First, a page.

In some soft dream, may thy mild soul remove
And be thy latest gasp a sigh of love.


[52] Tale of a Tub

Where there is not liberty of conscience, there is seldom liberty of trade, the same tyranny encroaching upon the commerce as upon Relligion. In the Commonwealths and other free contrys one may see in a see port, as many relligions as shipps. The same god is there differently whorship’d by jews, mahometans, heathens, catholiques, quackers, anabaptistes, which write strenuously one against another, but deal together freely and with trust and peace; like good players who after having humour’s their parts and fought one against another upon the stage, spend the rest of their time in drinking together.

[53] Mistrs. XX is like Titus the emperor. When by chance she haht made no person happy in a day, she cries out at night, o count, I have lost this day.

[54] Mr. Bluet told me this day 20 July that he was married to fortunes daughter, who is misfortune.

[55] A man was burnt alive in Paris for saying he was the Pope’s son. A merry fellow said upon that account, Deus est mortis quia filium dei se fecit.

[56] Here lies a j. under this stone,
Have a care of thine arse and begone.

[57] From the rubishes of the roman empire, several great kingdoms are formed, and grounded upon its ruines. In the same manner, italian tongue, the french, the spanish arose from the ruines of the roman language.

[58] Plutark tells us in Cesar’s life he numbered the citizens in Rome [66]and their number amounted to no more than an hundred and twenty thousand which was but of three hundred and fourty thousand before the civil wars ? whow that thinness of people may be reconciled with the prodigious populousness mentioned by other authors, t’is hard to know. They talk of four millions in Augustus time.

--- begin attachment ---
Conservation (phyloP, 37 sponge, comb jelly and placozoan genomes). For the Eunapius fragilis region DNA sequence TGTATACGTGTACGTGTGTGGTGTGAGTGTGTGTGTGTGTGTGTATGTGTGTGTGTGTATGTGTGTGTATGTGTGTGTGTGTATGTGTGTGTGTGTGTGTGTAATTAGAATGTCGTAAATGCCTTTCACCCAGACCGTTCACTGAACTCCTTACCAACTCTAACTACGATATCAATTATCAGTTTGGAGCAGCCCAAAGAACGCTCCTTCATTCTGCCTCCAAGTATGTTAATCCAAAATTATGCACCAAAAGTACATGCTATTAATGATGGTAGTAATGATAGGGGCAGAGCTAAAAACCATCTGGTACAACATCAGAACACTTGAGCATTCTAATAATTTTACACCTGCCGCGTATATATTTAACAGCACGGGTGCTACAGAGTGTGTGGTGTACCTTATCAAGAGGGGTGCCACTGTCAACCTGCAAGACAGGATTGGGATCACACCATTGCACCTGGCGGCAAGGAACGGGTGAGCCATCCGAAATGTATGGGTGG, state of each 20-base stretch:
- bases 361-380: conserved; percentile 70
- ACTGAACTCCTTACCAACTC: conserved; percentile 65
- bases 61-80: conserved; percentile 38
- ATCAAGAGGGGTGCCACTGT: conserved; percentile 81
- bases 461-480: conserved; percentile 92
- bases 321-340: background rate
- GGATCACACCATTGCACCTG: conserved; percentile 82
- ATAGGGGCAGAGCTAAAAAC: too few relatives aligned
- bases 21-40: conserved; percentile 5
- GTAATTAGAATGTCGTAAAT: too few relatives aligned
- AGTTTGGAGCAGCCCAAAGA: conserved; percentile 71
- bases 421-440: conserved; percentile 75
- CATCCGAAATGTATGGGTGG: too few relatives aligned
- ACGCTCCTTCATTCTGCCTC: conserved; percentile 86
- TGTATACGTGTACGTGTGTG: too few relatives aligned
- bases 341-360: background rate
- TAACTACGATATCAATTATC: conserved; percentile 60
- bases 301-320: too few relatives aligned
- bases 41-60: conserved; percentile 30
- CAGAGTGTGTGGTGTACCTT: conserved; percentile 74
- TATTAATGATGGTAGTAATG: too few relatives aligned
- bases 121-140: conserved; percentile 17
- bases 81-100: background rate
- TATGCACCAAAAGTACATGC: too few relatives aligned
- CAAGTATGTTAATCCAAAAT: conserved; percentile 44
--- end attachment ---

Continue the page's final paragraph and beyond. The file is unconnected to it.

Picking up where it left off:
[59] Berenice, Andromache, the Gamester, Cid, Pompee translated.

[60] Questions

If there are two men upon the face of the earth who have exactly the same number of hairs.

If a man born blind who had a notion of square and round by the action of feeling, could distinguish a circle from a square upon the first recovery of his sight.

[61] Cromwell built nothing ? there is no monument remaining of him. His body together with those of Ireton and Bradsaw were taken out of their coffins at Westminster, and drawn upon hurdles to Tyburn, where they were hanged by the neck for some hours, their head chopt of afterwards and perched on Westminster all by January 1661 a year after the restoration.

[62] Three plagues in London under Elizabeth, Charles the first, and Charles the second.

[63] Mr. Shipping sent to the Tower for having said that the Kings speech was calculated for the meridian of Germany, rather than that of London.

[64] In Rimer upon english stage I have found this song of Federik Barberousse in the twelfth century.